FAIRBANKS - Shortly after the start of World War II, breaking the American military code was like solving a crossword puzzle for Japanese cryptographers.
Then the U.S. Marine Corps turned to the Navajo Nation to recruit fluent young Navajo speakers to devise a code to stump enemy forces in the Pacific.
"They knew where the troops were. They knew where the ships were," said Samuel Billison, one of 120 surviving Navaho Code Talkers, and president of the Navajo Code Talkers Association.
At an Alaska Native Veterans Association meeting last week, Billison gave a first-person account of how he and his kinsmen were able to stymie the Japanese code breakers throughout the war.
The first 29 Navajo youths, ages 16-18, drafted into the program were locked in a room to develop a code of their own, Billison said. In essence it was a new Navajo dialect, made all the more challenging by the language's complex syntax and intonations.
As new Navajo recruits came in, they were taught the code without books or paper; it was done totally by memorization.
The original group developed three alphabets using different words for the same letter to reduce repetition and make the code harder to break. They also used Navajo names in reference to military equipment.
"Anything in the air was named for different types of birds," Billison said. "Anything on the ground was used for things on the ground."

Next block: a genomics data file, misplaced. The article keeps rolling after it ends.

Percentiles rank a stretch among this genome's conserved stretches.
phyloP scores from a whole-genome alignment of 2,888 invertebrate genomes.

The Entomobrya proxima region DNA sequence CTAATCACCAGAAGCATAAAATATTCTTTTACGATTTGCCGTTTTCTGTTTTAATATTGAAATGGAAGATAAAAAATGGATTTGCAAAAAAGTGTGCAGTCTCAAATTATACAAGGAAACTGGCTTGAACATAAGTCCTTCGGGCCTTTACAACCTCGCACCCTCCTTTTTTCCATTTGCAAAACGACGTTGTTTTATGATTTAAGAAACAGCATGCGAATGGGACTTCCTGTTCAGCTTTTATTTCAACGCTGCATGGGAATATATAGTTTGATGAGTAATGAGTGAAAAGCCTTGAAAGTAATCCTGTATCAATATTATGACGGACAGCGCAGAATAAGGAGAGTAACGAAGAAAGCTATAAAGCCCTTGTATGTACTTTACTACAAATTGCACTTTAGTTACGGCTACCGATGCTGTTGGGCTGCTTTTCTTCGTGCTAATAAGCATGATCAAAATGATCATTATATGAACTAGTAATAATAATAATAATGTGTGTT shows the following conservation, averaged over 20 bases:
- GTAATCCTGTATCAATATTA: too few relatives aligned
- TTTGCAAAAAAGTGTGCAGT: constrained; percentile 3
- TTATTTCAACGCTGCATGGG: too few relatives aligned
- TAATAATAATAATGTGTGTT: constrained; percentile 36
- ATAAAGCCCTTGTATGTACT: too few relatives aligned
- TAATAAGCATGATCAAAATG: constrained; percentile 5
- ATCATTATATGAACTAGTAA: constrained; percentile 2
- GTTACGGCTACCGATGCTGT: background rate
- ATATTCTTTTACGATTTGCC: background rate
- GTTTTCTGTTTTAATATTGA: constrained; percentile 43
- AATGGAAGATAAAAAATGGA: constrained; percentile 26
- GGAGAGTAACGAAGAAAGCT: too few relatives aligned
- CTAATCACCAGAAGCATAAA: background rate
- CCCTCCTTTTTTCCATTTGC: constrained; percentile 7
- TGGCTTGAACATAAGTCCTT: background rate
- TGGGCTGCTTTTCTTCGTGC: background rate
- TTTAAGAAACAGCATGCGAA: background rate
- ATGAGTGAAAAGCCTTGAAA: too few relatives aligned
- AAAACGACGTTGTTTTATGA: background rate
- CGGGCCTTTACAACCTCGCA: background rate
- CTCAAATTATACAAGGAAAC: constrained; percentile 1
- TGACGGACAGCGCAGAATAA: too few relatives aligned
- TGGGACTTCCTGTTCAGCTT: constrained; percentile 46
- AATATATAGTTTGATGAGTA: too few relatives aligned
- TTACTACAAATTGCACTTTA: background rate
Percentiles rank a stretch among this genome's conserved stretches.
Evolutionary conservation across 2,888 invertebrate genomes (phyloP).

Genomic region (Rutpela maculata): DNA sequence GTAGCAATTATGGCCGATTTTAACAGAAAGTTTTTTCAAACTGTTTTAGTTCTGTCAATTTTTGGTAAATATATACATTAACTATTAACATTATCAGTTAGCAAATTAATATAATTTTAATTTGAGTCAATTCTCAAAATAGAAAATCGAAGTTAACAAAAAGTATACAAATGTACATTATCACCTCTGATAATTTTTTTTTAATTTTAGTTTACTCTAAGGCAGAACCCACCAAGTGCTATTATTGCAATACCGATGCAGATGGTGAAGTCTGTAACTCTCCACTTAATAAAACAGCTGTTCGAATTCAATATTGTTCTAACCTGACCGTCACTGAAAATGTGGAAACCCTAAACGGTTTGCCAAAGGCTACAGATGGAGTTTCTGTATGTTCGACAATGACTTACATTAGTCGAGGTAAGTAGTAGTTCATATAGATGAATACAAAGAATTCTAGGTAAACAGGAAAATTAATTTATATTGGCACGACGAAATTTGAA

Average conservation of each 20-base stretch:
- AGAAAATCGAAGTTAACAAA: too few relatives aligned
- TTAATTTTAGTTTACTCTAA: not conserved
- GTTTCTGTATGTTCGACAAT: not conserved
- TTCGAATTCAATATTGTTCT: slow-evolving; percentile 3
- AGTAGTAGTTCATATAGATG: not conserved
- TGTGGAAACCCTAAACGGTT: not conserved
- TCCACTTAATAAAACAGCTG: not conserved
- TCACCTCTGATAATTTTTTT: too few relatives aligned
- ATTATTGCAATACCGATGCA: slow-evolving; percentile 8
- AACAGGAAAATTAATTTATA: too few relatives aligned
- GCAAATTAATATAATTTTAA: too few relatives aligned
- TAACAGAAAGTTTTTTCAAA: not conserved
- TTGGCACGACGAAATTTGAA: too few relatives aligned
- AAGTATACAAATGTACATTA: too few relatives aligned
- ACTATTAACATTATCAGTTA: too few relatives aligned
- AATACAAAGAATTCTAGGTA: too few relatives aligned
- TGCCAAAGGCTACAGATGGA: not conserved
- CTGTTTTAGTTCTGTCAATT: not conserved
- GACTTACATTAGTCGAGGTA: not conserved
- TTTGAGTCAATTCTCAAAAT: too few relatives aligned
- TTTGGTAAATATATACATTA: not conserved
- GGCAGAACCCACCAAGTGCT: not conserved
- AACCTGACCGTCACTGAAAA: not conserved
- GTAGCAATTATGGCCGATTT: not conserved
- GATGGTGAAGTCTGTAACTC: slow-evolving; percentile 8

"Gini," the Navajo word for chicken hawk, meant dive bomber. "Nimaci," the Navajo word for potato, meant hand grenade.
When the first code talkers started transmitting on radios, an officer decided to make a test for accuracy and speed.
The first message in American code took two hours to send and translate. The Navajo message took just 2.5 minutes.
"When we send the message, it begins being decoded as it comes across," Billison said.
The experiment was tried again with the same results.
Code talkers were assigned to the infantry, tanks, artillery, communications and ships. Billison served with the 5th Marine Division and was one of six code talkers who translated more than 800 messages in the first days of the fight for Iwo Jima.
Out of 421 trained code talkers, only 13 were killed, Billison said.
"Everything was top secret. Only four people know what goes across that radio."
Billison also gives credit to his Navajo spiritual beliefs for his and so many other code talkers' survival.
"I think this is what saved a lot of lives," Billison said, pulling an amulet filled with corn pollen from his pocket.
Billison said many returning Navajo war veterans, including himself, underwent a four-day "Enemy Way" ceremony.
"This ceremonial cleans your mind, your body, any blood on you. ... I hardly had any nightmares on account of this."
It wasn't until 1968 that the American military finally declassified the code and those involved were able to talk about it.
But it still wasn't until July 2001 that the surviving five of the original group of 29 code breakers were awarded the Congressional Medals of Honor. All the other surviving code talkers were given Silver Congressional Medals of Honor.
The irony of drafting young Navajos to use their wits and fight for the country that had hunted them down and cloistered them on reservations wasn't lost on the Marine veteran.
"There was a declaration in the (U.S.-Indian) treaty saying that you (Indians) no longer would carry a gun; you would no longer fight," he said.
Nor does he forget that government schools literally tried to beat the language out of reservation children.
"At the BIA (school) the Indian language was prohibited. We couldn't talk the language," Billison said. "If we did, they kicked us, we got spanked, they punished us. Then when war comes they say, 'Hey we want to use the Navajo language.' "